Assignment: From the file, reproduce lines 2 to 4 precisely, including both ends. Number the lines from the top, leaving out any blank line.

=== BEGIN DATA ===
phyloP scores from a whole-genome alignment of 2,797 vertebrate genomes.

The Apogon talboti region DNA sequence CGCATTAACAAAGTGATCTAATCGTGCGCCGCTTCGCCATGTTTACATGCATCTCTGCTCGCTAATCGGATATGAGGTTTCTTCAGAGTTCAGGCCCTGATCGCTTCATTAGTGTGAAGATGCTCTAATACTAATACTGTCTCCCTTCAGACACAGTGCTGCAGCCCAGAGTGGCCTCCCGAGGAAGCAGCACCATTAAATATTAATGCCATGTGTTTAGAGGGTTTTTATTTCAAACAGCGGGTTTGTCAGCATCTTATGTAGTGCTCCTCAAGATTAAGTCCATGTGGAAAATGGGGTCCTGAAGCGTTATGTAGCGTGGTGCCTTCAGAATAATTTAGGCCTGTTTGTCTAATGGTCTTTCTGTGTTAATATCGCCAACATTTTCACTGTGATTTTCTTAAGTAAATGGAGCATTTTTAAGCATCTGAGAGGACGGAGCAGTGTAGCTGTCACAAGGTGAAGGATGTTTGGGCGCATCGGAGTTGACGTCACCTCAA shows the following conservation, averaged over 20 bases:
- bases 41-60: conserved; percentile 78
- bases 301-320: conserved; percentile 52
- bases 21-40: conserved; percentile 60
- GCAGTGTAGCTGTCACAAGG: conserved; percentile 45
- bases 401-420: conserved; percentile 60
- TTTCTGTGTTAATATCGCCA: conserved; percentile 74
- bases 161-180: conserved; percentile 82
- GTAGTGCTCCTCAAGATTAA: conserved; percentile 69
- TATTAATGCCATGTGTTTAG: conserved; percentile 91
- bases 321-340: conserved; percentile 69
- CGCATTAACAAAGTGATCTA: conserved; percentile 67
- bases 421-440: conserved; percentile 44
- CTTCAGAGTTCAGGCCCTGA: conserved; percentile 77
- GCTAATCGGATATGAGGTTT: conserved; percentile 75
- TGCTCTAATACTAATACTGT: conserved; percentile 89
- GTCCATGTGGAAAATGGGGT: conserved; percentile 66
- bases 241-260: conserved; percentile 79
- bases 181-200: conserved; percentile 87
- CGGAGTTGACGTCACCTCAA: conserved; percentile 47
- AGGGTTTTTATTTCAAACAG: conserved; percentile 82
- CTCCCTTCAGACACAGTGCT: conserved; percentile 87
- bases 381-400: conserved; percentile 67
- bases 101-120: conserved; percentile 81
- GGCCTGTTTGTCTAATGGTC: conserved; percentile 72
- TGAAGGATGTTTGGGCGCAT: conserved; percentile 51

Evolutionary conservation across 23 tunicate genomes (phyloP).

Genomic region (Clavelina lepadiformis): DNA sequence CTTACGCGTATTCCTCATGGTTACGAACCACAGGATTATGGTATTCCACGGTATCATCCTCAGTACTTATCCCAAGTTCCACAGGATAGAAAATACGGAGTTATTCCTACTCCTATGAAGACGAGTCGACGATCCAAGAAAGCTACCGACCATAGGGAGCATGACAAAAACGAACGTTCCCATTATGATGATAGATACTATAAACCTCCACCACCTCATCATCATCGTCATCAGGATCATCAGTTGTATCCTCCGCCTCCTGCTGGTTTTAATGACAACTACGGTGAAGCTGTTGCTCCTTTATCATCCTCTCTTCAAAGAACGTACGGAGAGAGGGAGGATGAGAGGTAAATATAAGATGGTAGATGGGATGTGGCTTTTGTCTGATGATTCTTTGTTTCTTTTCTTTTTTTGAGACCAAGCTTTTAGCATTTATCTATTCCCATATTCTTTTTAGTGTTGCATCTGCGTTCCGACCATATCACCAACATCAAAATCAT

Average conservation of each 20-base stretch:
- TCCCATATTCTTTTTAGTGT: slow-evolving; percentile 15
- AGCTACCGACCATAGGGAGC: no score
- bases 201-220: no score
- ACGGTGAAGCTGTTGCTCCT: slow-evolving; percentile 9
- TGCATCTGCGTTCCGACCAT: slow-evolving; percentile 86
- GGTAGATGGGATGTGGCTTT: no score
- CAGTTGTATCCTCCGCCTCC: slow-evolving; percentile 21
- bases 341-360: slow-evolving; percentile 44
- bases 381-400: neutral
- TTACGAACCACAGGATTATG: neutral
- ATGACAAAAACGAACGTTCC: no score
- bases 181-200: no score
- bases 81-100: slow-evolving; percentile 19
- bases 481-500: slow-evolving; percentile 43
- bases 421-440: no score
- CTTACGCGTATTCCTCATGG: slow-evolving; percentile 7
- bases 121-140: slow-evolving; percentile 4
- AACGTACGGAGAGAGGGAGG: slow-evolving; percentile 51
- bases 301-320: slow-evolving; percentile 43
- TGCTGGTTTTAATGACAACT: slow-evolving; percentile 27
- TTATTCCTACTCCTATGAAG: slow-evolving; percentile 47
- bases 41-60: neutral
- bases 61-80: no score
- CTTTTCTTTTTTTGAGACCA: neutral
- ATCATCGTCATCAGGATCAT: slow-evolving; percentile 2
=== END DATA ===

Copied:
The Apogon talboti region DNA sequence CGCATTAACAAAGTGATCTAATCGTGCGCCGCTTCGCCATGTTTACATGCATCTCTGCTCGCTAATCGGATATGAGGTTTCTTCAGAGTTCAGGCCCTGATCGCTTCATTAGTGTGAAGATGCTCTAATACTAATACTGTCTCCCTTCAGACACAGTGCTGCAGCCCAGAGTGGCCTCCCGAGGAAGCAGCACCATTAAATATTAATGCCATGTGTTTAGAGGGTTTTTATTTCAAACAGCGGGTTTGTCAGCATCTTATGTAGTGCTCCTCAAGATTAAGTCCATGTGGAAAATGGGGTCCTGAAGCGTTATGTAGCGTGGTGCCTTCAGAATAATTTAGGCCTGTTTGTCTAATGGTCTTTCTGTGTTAATATCGCCAACATTTTCACTGTGATTTTCTTAAGTAAATGGAGCATTTTTAAGCATCTGAGAGGACGGAGCAGTGTAGCTGTCACAAGGTGAAGGATGTTTGGGCGCATCGGAGTTGACGTCACCTCAA shows the following conservation, averaged over 20 bases:
- bases 41-60: conserved; percentile 78
- bases 301-320: conserved; percentile 52